More than two decades ago, the Harm Reduction Coalition started working on a drastically different take on addiction. According to the group, their approach includes “a set of practical strategies and ideas aimed at reducing negative consequences associated with drug abuse.” They continue to explain on their site, “Harm reduction is also a social movement for social justice built on the belief in, and respect for, the rights of people who use drugs.”
However, does this movement address the rights of people who have to live with the addicted person or the financial and social burden a person with a substance use disorder presents to his or her community?
Harm reduction aims to incorporate strategies that promote safer drug use all the way to abstinence. Since there is no set formula to implement these ideas into society, we have yet to see if these principles actually work.
Here are some of its principles:
- Accept that drug use is a part of our society. Understanding this with the aim of reducing and minimizing its negative effects is a core principle.
- Acknowledge that some ways of using drugs are safer than others.
- Strive for quality individual and community life as the basis for intervention and policy.
- Offer non-judgmental and non-coercive services for those who are addicted and the communities they live in to assist in reducing harm.
- Give a voice to drug users in the creation of programs and policies for them.
- Give the drug user the power, as the primary agent in their use, to reduce the harm of their use and in sharing information and strategies with others.
- Understand that situations such as poverty, isolation, sexual abuse and trauma, among other issues, play a role in a person’s ability to deal with drug related harm.
- Do not minimize or ignore the real and tragic issues caused by drug abuse.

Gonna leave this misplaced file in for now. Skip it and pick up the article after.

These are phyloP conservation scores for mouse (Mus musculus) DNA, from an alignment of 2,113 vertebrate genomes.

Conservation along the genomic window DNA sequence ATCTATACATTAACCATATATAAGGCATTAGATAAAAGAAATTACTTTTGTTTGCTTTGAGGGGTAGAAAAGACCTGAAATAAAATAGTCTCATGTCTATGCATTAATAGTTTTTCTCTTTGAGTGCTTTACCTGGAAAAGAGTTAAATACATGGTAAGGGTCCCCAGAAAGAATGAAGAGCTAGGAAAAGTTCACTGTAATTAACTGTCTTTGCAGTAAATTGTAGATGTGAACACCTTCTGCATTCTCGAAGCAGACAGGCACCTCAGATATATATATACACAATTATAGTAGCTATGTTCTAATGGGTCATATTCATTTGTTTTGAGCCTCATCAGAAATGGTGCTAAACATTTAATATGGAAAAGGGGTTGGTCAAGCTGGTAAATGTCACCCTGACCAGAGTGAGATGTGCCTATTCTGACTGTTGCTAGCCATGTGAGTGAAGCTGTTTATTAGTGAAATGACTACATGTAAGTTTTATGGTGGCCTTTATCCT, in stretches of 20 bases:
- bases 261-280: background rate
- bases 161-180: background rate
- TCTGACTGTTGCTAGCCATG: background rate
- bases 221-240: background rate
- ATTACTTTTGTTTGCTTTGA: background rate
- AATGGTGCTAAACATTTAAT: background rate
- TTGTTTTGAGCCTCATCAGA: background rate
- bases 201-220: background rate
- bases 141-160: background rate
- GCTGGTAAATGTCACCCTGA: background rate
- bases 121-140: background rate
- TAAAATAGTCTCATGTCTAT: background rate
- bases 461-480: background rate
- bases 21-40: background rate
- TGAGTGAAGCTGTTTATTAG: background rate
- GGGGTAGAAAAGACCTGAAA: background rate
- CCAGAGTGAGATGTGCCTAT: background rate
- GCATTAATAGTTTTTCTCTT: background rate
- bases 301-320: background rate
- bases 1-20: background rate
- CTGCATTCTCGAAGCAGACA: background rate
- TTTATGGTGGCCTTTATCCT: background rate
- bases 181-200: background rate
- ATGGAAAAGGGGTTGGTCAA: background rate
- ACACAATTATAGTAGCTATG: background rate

An Idealistic, But Incomplete Approach
With these core principles in place, Harm Reduction looks like a very viable option for those struggling with a substance use disorder. However, it would benefit the movement to include the all-encompassing issue that many with substance use disorder may also suffer from other mental health issues and that some of these users might find it difficult to make good decisions for their own well-being. Emphasizing that the community and families of a person in a “harm reduction” program will be safeguarded is important as well.
If harm reduction strategies can meet the obligations of society to not only protect the rights of the drug user, but those who they share a community with, it has a strong potential to be the answer to many people's addiction-related issues. However, until harm reduction’s goal eventually results in the person with substance use disorder eventually becoming a productive and contributing member of society, there’s still much work to be done. One person’s drug addiction is both a family affair and a community problem and it needs to include in its mission a way to protect all persons involved, not just the drug user.
For example, one of the most prominent ways drug addicts get sober and off the streets is when they land in jail. This is an epidemic in itself that passes on more than just financial costs to communities—a number of burdens we shouldn’t all have to bear. If the harm reduction movement could also facilitate incarceration reduction of non-violent drug offenders, then perhaps it could become a stronger, more viable option to truly reduce the sweeping issues of substance use disorder.
At its core, harm reduction can ignite hope to drug users who feel there’s no longer a way out. In some regards, it has the makings of the answer society has been looking for all along. But until it can be fully accepted and include ways to address more issues from the standpoint of people outside of the drug user, it remains a work in progress.